The late great Gary Halbert created advertising that brought in millions and got very little argument when he referred to himself as the best copywriter alive.
In fact, Halbert even published a newsletter entitled, “Why I Am The Best Copywriter Alive”…
… and you can only make a statement like that (and get away with it) if it’s true.
In that very newsletter, Halbert explained that he liked to ask his students:
“If you and I both owned a hamburger stand and we were in a contest to see who could sell the most hamburgers, what advantages would you most like to have on your side to help you win?”
Some of the students said they would choose superior meat from which to make their burgers. Others wanted sesame seed buns. Others wanted a prime location. Someone usually wanted to be able to offer the lowest prices. And so on.
After the students finished telling him what advantages they would like, he would say:
“O.K., I’ll give you every single advantage you have asked for. I only want one advantage and, if you will give it to me, I will (when it comes to selling burgers) whip the pants off all of you!”
“What advantage do you want?” they would ask.
“The only advantage I want,” he replied…
“Is… A Starving Crowd!”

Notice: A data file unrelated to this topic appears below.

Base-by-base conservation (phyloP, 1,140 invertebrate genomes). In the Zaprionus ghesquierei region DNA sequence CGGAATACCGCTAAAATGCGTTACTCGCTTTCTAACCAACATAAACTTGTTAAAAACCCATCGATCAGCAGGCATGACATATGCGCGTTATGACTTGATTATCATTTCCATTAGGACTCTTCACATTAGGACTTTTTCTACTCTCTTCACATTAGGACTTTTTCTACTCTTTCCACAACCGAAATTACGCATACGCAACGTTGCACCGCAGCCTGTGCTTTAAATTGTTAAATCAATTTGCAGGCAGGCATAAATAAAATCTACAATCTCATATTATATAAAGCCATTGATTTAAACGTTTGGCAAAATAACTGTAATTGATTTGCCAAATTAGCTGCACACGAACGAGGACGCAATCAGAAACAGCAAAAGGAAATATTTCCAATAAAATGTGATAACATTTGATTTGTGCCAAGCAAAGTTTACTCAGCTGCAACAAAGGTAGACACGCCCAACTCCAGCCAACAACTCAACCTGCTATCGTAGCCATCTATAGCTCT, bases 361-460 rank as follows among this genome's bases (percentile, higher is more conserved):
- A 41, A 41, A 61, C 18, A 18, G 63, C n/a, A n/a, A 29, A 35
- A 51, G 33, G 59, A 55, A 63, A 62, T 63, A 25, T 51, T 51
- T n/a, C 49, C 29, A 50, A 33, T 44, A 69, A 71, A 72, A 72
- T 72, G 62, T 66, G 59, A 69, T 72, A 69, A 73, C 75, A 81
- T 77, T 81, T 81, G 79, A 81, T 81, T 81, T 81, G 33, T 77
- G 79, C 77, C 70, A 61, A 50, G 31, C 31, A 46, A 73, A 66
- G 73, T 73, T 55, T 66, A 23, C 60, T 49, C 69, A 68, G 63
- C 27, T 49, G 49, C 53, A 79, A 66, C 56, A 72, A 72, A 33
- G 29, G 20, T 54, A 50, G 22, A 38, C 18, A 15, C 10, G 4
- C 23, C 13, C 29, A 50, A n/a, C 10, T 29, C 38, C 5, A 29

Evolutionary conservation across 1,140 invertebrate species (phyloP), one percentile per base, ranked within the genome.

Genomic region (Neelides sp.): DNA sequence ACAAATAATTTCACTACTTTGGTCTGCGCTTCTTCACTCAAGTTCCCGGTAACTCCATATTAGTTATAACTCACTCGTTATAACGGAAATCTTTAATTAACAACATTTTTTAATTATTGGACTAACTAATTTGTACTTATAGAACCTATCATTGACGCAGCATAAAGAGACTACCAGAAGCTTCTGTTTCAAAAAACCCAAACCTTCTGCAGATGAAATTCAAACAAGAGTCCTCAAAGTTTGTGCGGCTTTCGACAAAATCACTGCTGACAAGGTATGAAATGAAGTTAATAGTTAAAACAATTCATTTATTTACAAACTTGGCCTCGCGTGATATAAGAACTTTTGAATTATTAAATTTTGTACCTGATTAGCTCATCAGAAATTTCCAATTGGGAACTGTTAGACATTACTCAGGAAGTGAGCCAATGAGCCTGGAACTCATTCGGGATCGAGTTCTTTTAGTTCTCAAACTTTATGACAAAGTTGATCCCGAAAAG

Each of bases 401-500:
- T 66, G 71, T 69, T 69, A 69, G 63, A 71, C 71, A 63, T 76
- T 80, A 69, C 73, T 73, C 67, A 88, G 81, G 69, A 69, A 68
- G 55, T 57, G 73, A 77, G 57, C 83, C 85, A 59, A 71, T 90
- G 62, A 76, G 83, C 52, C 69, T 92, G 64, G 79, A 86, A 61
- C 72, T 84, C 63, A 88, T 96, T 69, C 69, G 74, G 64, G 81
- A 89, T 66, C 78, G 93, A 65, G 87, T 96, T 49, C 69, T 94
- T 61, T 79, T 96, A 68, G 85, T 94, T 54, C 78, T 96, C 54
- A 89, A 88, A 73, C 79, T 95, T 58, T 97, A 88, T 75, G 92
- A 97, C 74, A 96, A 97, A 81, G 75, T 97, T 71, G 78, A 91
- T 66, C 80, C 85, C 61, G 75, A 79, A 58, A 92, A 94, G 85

In other words, the man that built several multi-million dollar businesses suggested that finding a group of people (a market) who have demonstrated that they are starving (or at least hungry) for a particular product or service… is the biggest advantage that you can have in business.
If I spoke to a local chiropractor about copywriting, their eyes would glaze over. It would probably be the first time they’d heard of this strange craft called copywriting. Sure, I could show them how to create an ad that brings in a flood of new customers. That would probably peak their interest. But…
Chiropractors are just not hungry for copywriting.
So who is?
Well, how about large publishers… mail order companies… online businesses?
They routinely pay copywriters thousands to write direct mail sales letters, online sales pages, emails and newspaper ads to sell their products or services.
Case in point:
Once upon a time, The Wall Street Journal hired a copywriter to sell newspaper subscriptions.
The letter they wrote was sent to households around the United States for 28 years, between 1975 and 2003. And…
That A4 letter was responsible for $2 billion in subscriptions.
Do you think the marketing team at the Wall Street Journal have a healthy appetite for copywriting?
I reckon so!
Anyway, it’s something to ponder.